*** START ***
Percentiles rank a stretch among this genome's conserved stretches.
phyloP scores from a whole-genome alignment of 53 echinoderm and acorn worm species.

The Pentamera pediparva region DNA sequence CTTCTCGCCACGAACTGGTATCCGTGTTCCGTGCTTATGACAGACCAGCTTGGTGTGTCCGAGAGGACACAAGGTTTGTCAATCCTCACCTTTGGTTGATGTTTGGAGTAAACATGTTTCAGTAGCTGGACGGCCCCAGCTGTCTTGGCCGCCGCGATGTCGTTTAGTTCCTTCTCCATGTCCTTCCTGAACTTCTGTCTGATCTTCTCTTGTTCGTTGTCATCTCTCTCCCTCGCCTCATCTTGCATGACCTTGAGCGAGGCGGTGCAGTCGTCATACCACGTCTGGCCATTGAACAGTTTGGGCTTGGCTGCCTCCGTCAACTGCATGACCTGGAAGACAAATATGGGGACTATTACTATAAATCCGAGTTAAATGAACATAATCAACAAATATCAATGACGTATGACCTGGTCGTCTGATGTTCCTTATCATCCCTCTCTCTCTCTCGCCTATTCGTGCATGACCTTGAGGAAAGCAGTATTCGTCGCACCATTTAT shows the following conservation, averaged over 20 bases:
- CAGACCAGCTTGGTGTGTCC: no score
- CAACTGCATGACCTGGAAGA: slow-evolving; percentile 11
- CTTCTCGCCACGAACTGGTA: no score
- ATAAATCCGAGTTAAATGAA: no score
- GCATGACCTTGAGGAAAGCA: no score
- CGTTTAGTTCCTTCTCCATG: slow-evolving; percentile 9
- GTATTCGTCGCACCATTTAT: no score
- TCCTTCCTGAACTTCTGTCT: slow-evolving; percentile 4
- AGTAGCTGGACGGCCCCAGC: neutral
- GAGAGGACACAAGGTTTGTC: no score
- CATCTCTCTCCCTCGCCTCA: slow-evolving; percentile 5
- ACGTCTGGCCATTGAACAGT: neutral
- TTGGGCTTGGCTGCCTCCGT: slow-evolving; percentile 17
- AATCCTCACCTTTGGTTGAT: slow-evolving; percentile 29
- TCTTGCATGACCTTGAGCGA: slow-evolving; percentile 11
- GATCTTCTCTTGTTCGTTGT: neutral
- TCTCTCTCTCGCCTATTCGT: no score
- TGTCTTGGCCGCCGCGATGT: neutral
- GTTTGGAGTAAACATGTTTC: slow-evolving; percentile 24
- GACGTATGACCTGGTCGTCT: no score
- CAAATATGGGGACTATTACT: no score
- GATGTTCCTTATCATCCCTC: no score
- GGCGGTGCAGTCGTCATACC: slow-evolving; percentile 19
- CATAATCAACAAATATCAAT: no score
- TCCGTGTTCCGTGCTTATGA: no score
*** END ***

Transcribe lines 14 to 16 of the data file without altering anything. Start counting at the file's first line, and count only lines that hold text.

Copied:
- CATCTCTCTCCCTCGCCTCA: slow-evolving; percentile 5
- ACGTCTGGCCATTGAACAGT: neutral
- TTGGGCTTGGCTGCCTCCGT: slow-evolving; percentile 17